Unsafe petroleum tankers and unworthy roads!
Nigeria currently transports its refined crude oil products through a network of pipelines to the depots and from there, it is trucked to the various fuel dispensing stations across the country. The locally produced is grossly inadequate and so, the imported balance is trucked from the depots to the fuel dispensing stations. The refined petroleum products are dual purpose kerosene (DPK), premium motor spirit (PMS) and automotive gasoline oil (diesel) used basically to generate electricity through power generators, fuel vehicles, aircrafts, engine powered boats, speed boats and ocean going vessels. Between the refineries and the depots, a lot of products are lost through the criminal activities of pipeline vandals. The left over that is being transported through petroleum tankers on mostly dilapidated roads are trucked in basically unsafe and hazardous circumstances that oftentimes result in tanker explosions.
The road network in Nigeria is inadequate for the use of motorists in addition to their dilapidated conditions. From a random sampling carried out on the Lagos/Ibadan expressway, less than 20% (1 in 6) petroleum tankers are in good condition. From their tyres, lights, braking system to their structure, what is easily noticeable by a keen observer is a disaster waiting to happen! Same applies to the menace of containerized trucks. An informed vehicle owner never drives close to such mobile disasters but maintains a safe distance! An ignorant vehicle owner tailgates a tanker and sometimes, never lives to tell the story as a result of petroleum tanker explosions, brake failures etc.
Some have suggested a law be put in place to ensure these tankers move around, only at night leaving the roads exclusively to their usage or create special roads for them. Sometimes, there is scarcity of petroleum products in a mean scale such that when relief is sighted, nobody cares about the state of the petroleum tankers, their road menace or the road itself. All the consumers are interested in, is getting as much refined petroleum products as much as their pockets and their individual storage capacities can allow. Yet, the reality, as of today, is that the country cannot open up exclusive roads for petroleum tanker drivers only, but rehabilitate existing road networks, dualise them, where necessary to make the roads worthy of vehicles plying them, petroleum tankers inclusive. An option that makes a lot of sense to DrillBytes against the pressing issue of irregular availability of fuel is to allow these petroleum tankers move only in the night. That way, they will get to their destinations faster and if, for any reason, the tanker drivers are rewarded with the unsafe conditions of their trucks, the effect will be restricted to the driver and his crew! If less than 20% of the petroleum tankers are roadworthy, what can be done about this?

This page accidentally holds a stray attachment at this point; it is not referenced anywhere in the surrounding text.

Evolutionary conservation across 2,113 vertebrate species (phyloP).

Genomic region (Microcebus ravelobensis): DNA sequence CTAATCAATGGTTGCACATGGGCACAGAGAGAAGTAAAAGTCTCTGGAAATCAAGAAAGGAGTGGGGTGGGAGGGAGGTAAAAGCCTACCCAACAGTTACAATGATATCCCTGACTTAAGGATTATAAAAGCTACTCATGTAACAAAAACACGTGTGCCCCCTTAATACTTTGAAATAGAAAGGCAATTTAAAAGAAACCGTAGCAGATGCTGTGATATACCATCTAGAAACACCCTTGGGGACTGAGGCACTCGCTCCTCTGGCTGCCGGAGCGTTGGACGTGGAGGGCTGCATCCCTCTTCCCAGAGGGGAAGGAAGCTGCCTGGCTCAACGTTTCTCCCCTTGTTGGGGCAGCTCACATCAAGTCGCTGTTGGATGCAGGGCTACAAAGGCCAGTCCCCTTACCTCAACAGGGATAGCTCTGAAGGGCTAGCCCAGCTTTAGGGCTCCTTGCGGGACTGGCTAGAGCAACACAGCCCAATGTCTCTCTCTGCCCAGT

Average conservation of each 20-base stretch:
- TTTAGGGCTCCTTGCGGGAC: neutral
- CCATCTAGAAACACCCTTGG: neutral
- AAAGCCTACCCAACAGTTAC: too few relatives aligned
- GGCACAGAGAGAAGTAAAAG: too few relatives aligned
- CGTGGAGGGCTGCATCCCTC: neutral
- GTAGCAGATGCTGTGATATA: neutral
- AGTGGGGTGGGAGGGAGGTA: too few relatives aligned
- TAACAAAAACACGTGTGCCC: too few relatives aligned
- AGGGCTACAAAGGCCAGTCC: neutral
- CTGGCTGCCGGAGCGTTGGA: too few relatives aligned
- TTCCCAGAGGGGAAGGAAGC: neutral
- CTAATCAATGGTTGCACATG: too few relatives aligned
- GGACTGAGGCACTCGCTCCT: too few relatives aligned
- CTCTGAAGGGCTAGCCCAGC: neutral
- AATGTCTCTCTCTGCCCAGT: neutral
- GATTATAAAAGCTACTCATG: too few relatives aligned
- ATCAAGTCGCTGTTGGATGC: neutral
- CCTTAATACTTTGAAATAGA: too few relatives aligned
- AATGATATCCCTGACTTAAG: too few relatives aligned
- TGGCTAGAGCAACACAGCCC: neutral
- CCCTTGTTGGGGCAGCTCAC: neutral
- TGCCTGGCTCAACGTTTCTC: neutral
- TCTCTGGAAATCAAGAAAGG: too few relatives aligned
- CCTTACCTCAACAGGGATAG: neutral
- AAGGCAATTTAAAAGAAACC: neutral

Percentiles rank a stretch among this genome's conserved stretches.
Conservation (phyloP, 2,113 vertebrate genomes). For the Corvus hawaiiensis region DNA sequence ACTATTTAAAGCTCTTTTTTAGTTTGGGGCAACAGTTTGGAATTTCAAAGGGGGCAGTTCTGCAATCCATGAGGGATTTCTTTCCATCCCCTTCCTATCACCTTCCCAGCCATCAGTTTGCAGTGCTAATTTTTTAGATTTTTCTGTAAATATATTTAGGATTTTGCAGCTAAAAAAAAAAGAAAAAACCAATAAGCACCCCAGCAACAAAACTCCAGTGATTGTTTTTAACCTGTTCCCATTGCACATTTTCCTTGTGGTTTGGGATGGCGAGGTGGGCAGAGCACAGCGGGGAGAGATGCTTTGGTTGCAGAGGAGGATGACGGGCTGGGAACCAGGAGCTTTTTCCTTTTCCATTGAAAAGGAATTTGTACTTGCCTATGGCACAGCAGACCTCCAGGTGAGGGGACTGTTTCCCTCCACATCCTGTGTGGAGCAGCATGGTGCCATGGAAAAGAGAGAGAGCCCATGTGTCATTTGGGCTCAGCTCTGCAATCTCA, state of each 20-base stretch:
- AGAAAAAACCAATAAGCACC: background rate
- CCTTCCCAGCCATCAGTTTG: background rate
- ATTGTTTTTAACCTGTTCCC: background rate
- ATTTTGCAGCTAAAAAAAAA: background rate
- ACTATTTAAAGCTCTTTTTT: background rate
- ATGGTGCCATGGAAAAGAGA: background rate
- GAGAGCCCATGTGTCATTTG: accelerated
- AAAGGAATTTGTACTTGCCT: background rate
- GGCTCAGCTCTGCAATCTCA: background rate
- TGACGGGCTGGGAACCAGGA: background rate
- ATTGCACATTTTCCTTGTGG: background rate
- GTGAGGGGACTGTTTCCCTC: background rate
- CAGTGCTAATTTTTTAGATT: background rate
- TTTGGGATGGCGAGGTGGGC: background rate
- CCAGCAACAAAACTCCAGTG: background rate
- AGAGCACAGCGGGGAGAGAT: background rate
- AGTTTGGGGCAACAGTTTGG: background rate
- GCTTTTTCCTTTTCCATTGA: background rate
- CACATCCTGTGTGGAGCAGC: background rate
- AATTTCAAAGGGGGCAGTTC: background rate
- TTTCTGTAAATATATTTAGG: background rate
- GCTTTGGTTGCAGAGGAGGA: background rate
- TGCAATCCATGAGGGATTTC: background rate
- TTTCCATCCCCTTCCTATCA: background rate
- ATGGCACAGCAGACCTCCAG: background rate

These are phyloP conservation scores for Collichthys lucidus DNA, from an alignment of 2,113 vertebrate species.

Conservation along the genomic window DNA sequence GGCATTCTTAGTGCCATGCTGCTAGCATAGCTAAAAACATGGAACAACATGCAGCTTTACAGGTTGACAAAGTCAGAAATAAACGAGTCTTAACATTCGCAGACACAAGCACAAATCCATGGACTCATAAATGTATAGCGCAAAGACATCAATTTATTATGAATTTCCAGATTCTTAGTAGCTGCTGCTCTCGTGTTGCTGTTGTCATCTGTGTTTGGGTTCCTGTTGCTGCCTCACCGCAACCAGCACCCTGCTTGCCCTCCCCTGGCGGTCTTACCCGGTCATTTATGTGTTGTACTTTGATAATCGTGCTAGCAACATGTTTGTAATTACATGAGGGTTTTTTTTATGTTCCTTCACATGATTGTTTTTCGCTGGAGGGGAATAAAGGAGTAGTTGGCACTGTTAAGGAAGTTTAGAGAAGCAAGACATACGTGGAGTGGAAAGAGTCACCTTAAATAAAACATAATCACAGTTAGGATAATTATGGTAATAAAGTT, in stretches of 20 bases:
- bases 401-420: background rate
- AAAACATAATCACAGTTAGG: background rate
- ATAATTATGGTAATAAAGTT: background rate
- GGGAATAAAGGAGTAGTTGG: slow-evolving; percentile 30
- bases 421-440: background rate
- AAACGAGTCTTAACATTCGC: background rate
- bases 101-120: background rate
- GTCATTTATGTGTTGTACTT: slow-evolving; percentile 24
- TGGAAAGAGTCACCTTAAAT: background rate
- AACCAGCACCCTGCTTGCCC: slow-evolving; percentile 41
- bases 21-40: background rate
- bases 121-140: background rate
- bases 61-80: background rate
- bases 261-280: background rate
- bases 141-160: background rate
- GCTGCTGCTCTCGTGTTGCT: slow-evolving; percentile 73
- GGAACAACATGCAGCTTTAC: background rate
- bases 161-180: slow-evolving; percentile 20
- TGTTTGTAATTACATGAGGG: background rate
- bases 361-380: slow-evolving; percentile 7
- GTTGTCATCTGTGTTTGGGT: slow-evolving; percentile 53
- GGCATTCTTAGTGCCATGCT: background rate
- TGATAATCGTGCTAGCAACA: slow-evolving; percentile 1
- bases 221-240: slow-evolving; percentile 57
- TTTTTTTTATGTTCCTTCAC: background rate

The Federal Road Safety Commission, FRSC is there along with the various states’ road traffic management authorities. Their mandate is to manage road users along the lines of safety, humane driving conventions, respect for other road users and prosecution of apprehended violators among others. Apparently, their efforts are not deterrent enough to stop the carnage occasioned by ignorance and carelessness. It is the opinion of DrillBytes that a stakeholders’ meeting be called to address the roadworthiness of these trucks. A cross pollination of ideas into a workable and enforceable act by the Federal and states ministries of works, the FRSC, the various states traffic management agencies, the petroleum tanker drivers and possibly the various states assembly and National assembly. At the end of such a parley, any tanker apprehended for road unworthiness will not cry to affiliate unions to reply with an industrial strike but will rather pay applicable fines and rehabilitate his offensive truck. This way, our roads will continuously be rehabilitated, making them worthy of the vehicles plying them. That way, we will gradually increase the number of roadworthy tankers from less than 20% to much more. This way, we will reduce the number of accidents on our roads caused by unsafe trucks and increase the volume of petroleum products that eventually make it to their destinations.
There was a time when a herd of cows and petroleum tanker drivers, particularly, on Malu road, Apapa, Lagos were always struggling for right of way! Enough struggle to attract an industrial strike by the National Union of Petroleum, Energy and Natural Gas Workers (NUPENG). Mobil Nigeria Limited, owners of a petroleum depot in the said location, waded into the matter and rehabilitated the contentious road to the delight of cows and petroleum tanker drivers. If we can get over that, we can sure get over this! There is no point therefore, of arresting a tanker driver for driving a truck that is not roadworthy on a road worse than the truck! To this end, funds need to be released to rehabilitate dilapidated roads, applicable laws needs to be made to deter unworthy trucks, an understanding needs to be reached between all the stakeholders on the need to play by the rules and quality oversight, enforcement inclusive, need to be carried out by relevant agencies. This is the only way to reduce the madness on our roads as it relates to unsafe tankers and unworthy roads.
Kayode Adeoye is an energy analyst from Lagos